So many people have mental disabilities. I think we can't tell & this boy sounds harmless. If you feel confident in yourself then he shouldn't bother you. If your g/f needs you to be a certain way then she is not really empowering herself. You could just tell him you don't want to make him feel bad but she wants to be left alone. Again you might really hurt this guy & he might be crushed & not at all mean any harm. I would tell your g/f that you think he is probably got a problem & is harmless & see if she can see him as a kid who is just lonely. Try that & eventually he will go a different way. Maybe she can change her seat or do things to change the routine. Never hurt anyone cause you don't know what that does to innocent people & you sound like you have so much to be thankful for. Never put up with something that is abusive so decide if this is as bad as your think & can be resolved in a way where everyone wins.

  • 1 decade ago

    After reading everyone Else's replies most of them have very good advise and I would certainly take them into consideration. I had confronted a mother once for what her child was doing to two of mine. Bully. The school could not do any more than what they were already trying to do.

    Come to find out the father would not allow the mother to discipline the child. She was afraid of what he would do if the school ever contacted the father--so she continually intervened for the child. To make the long story short eventually child welfare had to step in and take the entire family away from him--her included.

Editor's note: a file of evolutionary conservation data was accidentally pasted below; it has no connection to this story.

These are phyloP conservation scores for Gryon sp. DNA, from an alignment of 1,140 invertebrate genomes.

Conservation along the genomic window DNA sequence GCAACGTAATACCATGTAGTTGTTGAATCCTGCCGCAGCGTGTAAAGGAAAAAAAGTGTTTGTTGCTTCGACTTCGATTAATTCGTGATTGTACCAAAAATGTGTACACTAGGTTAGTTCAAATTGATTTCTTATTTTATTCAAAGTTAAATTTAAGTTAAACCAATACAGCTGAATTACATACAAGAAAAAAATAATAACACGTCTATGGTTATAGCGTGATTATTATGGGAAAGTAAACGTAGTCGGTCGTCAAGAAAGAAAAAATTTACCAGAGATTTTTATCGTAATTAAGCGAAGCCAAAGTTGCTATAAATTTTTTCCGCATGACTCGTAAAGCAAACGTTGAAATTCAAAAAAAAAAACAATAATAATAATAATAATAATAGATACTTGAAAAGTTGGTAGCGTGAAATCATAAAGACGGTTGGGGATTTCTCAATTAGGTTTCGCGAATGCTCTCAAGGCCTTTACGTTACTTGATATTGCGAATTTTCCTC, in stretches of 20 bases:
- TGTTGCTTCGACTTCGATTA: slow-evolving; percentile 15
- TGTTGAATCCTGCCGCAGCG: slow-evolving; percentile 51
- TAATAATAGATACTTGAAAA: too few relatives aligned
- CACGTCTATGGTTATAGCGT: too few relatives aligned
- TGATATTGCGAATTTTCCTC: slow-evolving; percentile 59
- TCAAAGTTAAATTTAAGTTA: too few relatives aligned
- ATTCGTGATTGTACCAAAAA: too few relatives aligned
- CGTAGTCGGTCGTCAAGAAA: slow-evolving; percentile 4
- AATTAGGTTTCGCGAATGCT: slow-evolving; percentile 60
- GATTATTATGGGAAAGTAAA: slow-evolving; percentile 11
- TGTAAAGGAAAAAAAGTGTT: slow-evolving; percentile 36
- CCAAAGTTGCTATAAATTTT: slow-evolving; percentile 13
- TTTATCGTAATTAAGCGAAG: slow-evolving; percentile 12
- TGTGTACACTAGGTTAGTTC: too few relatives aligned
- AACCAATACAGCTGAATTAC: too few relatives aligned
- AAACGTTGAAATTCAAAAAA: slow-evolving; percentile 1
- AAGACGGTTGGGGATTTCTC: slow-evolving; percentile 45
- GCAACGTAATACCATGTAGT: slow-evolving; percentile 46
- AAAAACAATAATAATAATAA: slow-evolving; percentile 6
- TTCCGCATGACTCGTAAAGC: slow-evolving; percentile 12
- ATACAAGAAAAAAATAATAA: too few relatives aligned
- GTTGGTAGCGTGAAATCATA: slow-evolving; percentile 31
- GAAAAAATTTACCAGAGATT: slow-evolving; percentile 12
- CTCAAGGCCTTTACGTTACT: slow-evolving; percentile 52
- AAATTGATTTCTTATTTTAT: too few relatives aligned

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  • 1 decade ago

    i had this problem with my son (at about the same age). the boy wanted to play with my son but he was violent and teaching my son every bad thing possible.

    1.don't back down. ask the teacher if you could arrange a meeting with the teacher, yourself, and the mother in question.

    2. tell your kids not to be around or invite "playtime" with the child and lay it out simple. "no playing with_____because he shows very bad attitude and i dont want you getting into trouble like him."

    3.if your kids do have some "rub off" effect be firm and consistent with punishment each time and if they "ignore it" reward them.

    4. when informing the teacher state the problem, and that you have tried handling this issue but it is of such a concern that you may have to remove your kids.

    5. you have every right to be concerned. this kid is starting a bad path.

    also, the boy that did this negative teaching lacked a lot of parental attention and just wanted in the end to spend time with me because he didnt have that. he would ask for my son but used that line to spend time with a "mom."

    (mom ended up being a junkie and he was forced to play video games and run around outside by himself)--hitting, etc... was the boys outlet for all the built up anger.

    Source(s): mom of 4.
  • 1 decade ago

    are you going to teach your children to run away from difficult situation

    1- what have you done when you see this child hit your child

    2 talk to the child by politel;y tell him that because your children have other activities afte school they are not allowed to have fun over

    3- say it in front of the mother

    4- or ignor the whole situation by not making small talk to mother as well as child

    5- ask your children about their felling conserning this child behavior (you might be supprise because some children act like litle tyrant when their parent is around and an angel after they are gone

  • Anonymous
    1 decade ago

    Well, I don't have much experience in this. You could possibly go to the teacher, if the mother doesn't seem to care much. The principal of the school might also be able to help. If you feel that this is too drastic, maybe looking the child in the eyes, and telling him that he needs to behave, and leave your children, or there will be severe consequences. I strongly advise you to try not to touch him, and try not to sound MEAN. The mother might get VERY upset, and you may have consequences for yourself! Best of look, though!